The Fresh Loaf

News & Information for Amateur Bakers and Artisan Bread Enthusiasts

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KittenMitten's picture

Toaster Ovens

October 27, 2009 - 9:26pm -- KittenMitten

Hello all!


Was wondering if baking in a toaster oven is any different from a "normal" oven - the kind that's usually wall-mounted. What is your experience?


I'm not too sure what my current wall-mounted oven is - it does have a heating element on the bottom though.

turosdolci's picture
turosdolci


A friend on Foodbuzz was looking for a way to use Ficoco - fig jam with cocoa. In Italy sugar was expensive to produce so many things were made with jams or mosto cotto (grape syrup) to sweeten cakes, cookies etc. Itlians have many jam filled cookies and ficoco would be perfect for raviolo dolci, in fact figs were also used to make mosto cotto. A recipe we make during holidays, Ravioli Dolci is a great way to use different jam fillings and make your cookie different everytime.


http://turosdolci.wordpress.com/2009/10/22/ravioli-dolci-di-pulgia/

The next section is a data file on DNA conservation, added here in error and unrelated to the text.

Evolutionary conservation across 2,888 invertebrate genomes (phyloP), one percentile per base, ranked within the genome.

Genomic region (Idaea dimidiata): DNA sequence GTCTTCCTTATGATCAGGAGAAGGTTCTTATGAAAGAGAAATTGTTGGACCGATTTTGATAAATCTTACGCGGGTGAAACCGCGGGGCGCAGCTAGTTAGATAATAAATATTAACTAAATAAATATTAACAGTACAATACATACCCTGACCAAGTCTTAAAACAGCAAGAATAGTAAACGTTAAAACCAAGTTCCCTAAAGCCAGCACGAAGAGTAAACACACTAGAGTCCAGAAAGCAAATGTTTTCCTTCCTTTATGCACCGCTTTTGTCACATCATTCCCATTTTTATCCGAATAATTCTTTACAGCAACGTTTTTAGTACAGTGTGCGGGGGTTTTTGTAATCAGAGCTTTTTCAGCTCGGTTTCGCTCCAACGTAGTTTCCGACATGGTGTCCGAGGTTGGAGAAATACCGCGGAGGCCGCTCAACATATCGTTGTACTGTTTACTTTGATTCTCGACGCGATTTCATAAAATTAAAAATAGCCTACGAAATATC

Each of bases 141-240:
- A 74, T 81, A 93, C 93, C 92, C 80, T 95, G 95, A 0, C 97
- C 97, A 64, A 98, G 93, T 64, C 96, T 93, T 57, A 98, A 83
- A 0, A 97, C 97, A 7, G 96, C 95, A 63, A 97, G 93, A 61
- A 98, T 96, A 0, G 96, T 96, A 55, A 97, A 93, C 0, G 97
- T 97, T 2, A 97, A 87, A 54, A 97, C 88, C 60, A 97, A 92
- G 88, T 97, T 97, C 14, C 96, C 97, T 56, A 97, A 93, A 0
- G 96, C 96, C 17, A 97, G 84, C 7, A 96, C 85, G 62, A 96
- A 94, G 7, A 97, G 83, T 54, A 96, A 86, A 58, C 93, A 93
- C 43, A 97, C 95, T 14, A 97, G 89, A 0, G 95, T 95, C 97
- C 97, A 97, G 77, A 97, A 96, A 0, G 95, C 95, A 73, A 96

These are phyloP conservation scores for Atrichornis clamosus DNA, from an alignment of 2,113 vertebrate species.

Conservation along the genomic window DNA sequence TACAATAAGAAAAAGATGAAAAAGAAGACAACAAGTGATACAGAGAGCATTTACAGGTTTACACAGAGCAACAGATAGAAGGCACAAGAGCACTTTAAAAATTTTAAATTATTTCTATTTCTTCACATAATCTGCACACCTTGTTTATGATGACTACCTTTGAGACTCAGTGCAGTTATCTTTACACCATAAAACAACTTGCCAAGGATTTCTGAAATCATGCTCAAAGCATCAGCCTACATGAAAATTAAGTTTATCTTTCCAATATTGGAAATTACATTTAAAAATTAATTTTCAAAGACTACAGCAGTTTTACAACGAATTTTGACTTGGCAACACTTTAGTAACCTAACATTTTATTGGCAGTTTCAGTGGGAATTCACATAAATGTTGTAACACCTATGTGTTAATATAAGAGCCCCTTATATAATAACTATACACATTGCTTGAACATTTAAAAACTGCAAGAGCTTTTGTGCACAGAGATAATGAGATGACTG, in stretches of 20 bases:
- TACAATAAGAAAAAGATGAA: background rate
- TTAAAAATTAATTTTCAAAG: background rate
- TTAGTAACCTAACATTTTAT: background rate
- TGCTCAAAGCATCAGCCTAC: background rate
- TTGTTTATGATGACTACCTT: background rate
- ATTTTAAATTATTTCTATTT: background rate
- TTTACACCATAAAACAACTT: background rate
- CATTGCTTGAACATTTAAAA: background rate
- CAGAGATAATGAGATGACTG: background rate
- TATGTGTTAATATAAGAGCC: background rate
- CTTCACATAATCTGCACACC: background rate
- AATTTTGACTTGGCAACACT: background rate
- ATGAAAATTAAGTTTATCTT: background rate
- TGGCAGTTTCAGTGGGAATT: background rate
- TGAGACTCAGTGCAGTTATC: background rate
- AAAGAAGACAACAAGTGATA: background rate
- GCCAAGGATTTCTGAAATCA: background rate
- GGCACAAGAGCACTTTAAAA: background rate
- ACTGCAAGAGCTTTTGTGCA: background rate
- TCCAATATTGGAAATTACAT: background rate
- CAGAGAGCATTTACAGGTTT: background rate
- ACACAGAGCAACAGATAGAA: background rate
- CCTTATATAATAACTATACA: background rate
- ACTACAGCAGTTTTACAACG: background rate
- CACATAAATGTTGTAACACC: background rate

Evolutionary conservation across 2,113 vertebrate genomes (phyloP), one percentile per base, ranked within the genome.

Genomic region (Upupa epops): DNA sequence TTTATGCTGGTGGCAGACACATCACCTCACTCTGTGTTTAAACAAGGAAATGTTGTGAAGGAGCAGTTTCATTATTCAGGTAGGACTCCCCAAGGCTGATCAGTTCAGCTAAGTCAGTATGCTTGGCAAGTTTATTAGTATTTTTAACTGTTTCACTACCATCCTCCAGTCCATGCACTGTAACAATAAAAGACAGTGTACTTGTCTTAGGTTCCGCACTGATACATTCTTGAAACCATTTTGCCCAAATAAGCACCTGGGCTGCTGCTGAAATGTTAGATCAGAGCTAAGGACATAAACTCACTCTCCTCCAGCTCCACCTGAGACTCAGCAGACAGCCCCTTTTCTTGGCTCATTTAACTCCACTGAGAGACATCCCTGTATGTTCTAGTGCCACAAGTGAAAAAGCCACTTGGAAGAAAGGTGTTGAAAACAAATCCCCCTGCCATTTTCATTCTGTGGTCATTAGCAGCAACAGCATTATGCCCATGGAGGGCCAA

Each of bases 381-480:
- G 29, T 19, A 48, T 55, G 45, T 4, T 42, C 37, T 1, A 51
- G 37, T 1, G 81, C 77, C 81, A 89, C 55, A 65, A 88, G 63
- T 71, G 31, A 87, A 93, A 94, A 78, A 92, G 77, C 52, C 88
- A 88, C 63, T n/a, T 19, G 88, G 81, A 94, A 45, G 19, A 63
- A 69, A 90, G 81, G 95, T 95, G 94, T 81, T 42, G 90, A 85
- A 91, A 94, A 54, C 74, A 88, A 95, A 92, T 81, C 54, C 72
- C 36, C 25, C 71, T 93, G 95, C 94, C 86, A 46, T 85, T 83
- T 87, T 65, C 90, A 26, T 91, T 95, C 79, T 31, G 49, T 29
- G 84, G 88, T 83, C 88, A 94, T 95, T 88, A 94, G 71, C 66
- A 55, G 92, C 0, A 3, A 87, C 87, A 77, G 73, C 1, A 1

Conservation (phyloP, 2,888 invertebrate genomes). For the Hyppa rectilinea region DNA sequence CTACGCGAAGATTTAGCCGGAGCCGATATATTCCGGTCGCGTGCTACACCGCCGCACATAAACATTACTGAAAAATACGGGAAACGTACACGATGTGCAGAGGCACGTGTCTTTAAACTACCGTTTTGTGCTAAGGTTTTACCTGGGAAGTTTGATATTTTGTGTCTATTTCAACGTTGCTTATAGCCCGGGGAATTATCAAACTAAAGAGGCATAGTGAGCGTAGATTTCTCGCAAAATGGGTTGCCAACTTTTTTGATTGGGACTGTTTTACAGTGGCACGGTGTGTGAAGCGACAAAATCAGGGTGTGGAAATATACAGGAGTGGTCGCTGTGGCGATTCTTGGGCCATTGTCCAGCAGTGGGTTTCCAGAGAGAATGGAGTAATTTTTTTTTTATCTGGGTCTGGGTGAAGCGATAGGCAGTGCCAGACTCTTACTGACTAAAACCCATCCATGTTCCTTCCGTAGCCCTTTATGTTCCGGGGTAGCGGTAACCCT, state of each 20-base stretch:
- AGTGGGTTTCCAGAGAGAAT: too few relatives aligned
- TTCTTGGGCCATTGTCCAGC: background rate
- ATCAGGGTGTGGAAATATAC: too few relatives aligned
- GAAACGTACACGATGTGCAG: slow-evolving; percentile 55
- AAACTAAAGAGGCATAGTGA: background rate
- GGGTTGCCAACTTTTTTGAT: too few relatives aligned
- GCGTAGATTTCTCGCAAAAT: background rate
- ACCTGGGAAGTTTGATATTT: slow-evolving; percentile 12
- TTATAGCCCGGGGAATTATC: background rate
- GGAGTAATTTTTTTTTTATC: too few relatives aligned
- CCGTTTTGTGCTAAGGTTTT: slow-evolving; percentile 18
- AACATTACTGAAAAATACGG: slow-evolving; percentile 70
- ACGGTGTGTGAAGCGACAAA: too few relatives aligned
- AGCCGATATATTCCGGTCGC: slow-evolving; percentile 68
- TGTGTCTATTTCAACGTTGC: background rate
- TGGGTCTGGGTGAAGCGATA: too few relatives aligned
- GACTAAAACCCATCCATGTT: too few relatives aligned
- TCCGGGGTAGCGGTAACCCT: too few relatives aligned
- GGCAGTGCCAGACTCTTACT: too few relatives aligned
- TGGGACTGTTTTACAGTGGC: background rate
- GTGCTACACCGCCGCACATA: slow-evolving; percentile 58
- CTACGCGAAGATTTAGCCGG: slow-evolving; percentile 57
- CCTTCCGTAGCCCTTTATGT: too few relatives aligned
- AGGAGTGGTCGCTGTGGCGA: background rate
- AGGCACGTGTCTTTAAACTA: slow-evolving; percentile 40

turosdolci's picture
turosdolci

I spent my summers on Cape Cod where there were cranberry bogs in our back yard. After the harvest was over there were often many berries just lying on top of the bog that got missed in the harvest and we would collect them and make muffins, cranberry bread and mix them with apple pie - they add a little tartness to the pie that I really like. 


View my recipe for Cranberry Walnut bread  at


http://turosdolci.wordpress.com

turosdolci's picture
turosdolci


In Italy desserts are often flavored with honey, chestnuts, pine nuts, hazelnuts and almonds. Cantucci originated in the Tuscany and it is thought that they were flavored with almonds from Prato. They can be found in every pasticceria in the Tuscany. Cantucci are mostly eaten with a glass of “Vin Santo” a sweet wine. Many restaurants serve small almond biscotti with coffee and some will have a bowl of them on the table at all times. It is probably the most well-known and popular biscotti in Italy.